Sounds of Urban Life
Soulology: The Genesis
Abandoning the shallow shadows and false promises offered by the secular music industry, the Houston trio of Mr. Mone, Hen and Lavance surrender all to Jesus Christ, bringing their vocal talent to the altar on this debut disc.Producer: Crazy C., Rodney Jones
album release date: late 2000
Collectively known as the Sounds of Urban Life (S.O.U.L.), that moniker pretty much sums up what their stuff is all about.
The vocal threesome offer up nicely honed blends, with enough similarities in their voices to deliver seamless choruses, and yet able to make their solo lines distinctive. Running the gamut from the jam to the bounce, S.O.U.L. also offers riffs and runs (with Hen leading the way in that department) that compare with the best.
On par with today’s hottest R&B, and with every track scripturally referenced, the album breaks out with the first song, “Hold On” (click on adjacent image for download of the song's remix). Structured tightly around relentlessly funky rhythm of beats and guitar, chorus harmonies and a loose solo line give way to some finely buttered rap from the mic of guest Harvey Luv.
Heart-stopping ballads in the vein of R. Kelly are peppered throughout the project, with “Oh Poor Old Me” being the pick of the bunch.
Mr. Mone sweetens Soulology: The Genesis with his honeyed vocals, balanced out with wild side flecks of street grit. That’s what comes out on “Intimate”, a song primed with his tender street balladry that gets picked up by Lavance, who adds his slightly rougher tones mid song. Mone returns to close this highlight cut by ripping it with soaring ad libs. On the lyrical tip, S.O.U.L. chooses not to hang with the school of ambiguity, leaving no doubt that this intimacy is only about Jesus Christ.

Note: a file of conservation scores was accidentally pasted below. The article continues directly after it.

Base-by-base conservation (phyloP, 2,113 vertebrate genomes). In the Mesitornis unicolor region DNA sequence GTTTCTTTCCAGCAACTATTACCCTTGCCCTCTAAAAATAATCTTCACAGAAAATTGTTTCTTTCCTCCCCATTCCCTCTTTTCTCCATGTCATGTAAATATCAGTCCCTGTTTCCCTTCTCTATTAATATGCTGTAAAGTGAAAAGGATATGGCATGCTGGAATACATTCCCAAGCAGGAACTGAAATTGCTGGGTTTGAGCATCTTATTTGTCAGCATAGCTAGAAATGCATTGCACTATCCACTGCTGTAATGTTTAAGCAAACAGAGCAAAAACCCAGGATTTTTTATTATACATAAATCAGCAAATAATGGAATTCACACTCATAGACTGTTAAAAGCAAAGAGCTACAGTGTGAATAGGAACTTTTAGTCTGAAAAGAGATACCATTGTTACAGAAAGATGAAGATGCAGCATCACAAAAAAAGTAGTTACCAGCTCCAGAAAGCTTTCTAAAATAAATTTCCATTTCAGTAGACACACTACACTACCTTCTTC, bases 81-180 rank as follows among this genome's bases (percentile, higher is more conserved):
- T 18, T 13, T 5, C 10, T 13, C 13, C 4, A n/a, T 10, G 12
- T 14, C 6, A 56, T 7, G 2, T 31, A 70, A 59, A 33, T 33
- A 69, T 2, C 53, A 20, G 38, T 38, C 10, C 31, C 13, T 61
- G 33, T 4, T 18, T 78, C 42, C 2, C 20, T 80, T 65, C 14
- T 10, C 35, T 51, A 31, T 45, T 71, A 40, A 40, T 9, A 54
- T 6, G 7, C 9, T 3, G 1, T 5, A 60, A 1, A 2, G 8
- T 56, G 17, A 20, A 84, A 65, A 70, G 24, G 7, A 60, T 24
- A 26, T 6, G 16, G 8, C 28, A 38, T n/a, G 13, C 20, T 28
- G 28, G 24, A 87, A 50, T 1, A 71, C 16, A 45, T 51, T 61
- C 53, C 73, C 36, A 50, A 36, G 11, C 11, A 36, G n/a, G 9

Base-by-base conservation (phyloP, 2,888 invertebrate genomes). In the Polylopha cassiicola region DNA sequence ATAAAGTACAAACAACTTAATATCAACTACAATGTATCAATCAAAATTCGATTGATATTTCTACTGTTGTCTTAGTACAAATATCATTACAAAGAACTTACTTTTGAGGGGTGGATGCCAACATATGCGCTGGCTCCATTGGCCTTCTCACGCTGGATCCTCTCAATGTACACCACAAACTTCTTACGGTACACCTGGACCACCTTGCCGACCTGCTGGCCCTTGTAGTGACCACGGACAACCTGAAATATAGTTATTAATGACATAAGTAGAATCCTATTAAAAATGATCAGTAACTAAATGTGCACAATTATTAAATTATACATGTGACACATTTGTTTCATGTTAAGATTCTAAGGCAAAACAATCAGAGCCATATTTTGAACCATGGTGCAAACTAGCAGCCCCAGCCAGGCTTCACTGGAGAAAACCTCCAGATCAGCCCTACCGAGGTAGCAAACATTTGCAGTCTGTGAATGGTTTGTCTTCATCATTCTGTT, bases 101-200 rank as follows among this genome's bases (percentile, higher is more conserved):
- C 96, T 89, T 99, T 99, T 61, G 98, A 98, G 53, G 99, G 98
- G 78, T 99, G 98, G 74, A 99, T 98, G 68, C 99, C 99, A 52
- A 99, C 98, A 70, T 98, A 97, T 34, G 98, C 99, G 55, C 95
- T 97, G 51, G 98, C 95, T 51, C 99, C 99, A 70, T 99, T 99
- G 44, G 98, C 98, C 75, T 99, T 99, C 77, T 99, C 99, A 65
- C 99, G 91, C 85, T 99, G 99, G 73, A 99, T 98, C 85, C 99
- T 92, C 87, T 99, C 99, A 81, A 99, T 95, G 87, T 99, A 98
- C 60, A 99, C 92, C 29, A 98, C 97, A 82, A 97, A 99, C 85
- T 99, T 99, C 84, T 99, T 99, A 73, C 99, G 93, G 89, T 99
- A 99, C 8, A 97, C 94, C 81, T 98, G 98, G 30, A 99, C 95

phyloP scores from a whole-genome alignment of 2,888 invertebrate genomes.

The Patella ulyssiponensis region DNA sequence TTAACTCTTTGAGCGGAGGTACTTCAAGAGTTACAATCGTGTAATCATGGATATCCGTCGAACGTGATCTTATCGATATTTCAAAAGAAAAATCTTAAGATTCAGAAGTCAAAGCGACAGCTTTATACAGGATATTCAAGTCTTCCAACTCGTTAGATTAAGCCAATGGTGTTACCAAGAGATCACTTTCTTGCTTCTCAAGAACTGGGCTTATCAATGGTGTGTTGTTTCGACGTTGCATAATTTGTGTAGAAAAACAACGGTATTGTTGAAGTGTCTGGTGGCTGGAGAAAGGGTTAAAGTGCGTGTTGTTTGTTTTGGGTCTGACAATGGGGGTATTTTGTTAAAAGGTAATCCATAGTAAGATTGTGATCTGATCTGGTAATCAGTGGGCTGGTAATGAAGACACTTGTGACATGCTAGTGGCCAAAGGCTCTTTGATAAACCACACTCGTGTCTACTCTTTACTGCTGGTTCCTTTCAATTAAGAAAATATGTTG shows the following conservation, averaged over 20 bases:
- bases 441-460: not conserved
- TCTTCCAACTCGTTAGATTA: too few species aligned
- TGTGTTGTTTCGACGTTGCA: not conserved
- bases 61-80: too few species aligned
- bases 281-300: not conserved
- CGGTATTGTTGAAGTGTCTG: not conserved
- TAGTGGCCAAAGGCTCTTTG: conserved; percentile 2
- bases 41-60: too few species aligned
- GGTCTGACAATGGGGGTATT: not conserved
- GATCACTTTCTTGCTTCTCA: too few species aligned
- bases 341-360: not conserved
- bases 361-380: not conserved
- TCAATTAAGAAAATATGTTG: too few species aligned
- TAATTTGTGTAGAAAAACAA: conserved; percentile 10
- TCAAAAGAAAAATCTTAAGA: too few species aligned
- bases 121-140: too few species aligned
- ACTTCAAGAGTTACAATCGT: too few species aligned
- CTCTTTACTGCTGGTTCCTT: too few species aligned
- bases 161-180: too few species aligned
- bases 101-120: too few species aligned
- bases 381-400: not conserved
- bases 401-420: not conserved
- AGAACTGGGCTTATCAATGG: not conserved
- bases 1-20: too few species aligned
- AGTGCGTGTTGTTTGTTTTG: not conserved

The group's journey from secular to sacred is portrayed on the testimonial “Dance For Me”, with its reference to conversion. Getting your groove on with God is the theme here, with splashes of Spanish vocals from Tiffany D. and a spicy orchestral and guitar track imputing the bounce (because you HAVE to bounce with this one!)
Relationships are explored on other cuts; “Are You The One For Me” turns the tables on the typical themes of pain, rejection and spite so common on R&B radio. Moving instead into God-rooted lyrical territory, the song lays out New Testament based foundations for marriage. And "The One God Sent Me" is a gorgeous wedding jam with impassioned harmonies that cries out for inclusion in nuptial celebrations.
The familiar is interpreted in two spots. There’s a flavaful sanctified rework of Big Bub’s “Tellin Me Stories” as well as a remake of The Winans’ classic, “Millions” which was sure enough already sanctified. While it’s a near impossibility to improve on the original, S.O.U.L. gets respect for launching this one to the front of memory again.
Give up major props to noted producer Simon "Crazy C." Cullins Jr. for marshalling the talent of the three. With previous credits on projects that including those from Goodie Mob, Outcast, Destiny's Child and 8ball, Cullins is now mixing and engineering with Holy Spirit inspiration for the saving of souls. He puts his Crazy House Studio to work in generating a soul-soaked, jeep track jammed and deeply grooved project that never lets up on lyrical honesty.
Avoiding today’s over-reliance on slick studio tricks, Cullins opts to lay his bumpin’ new school tracks into a beds of old school vibes, and in doing so, removes all traces of that sterility that so often plagues millennial projects.
With sounds like these, Gospel has found itself another gem of producer, and with this mix of old school vocals, new school production and True school message, this project does it right.
reviewed by Stan North —
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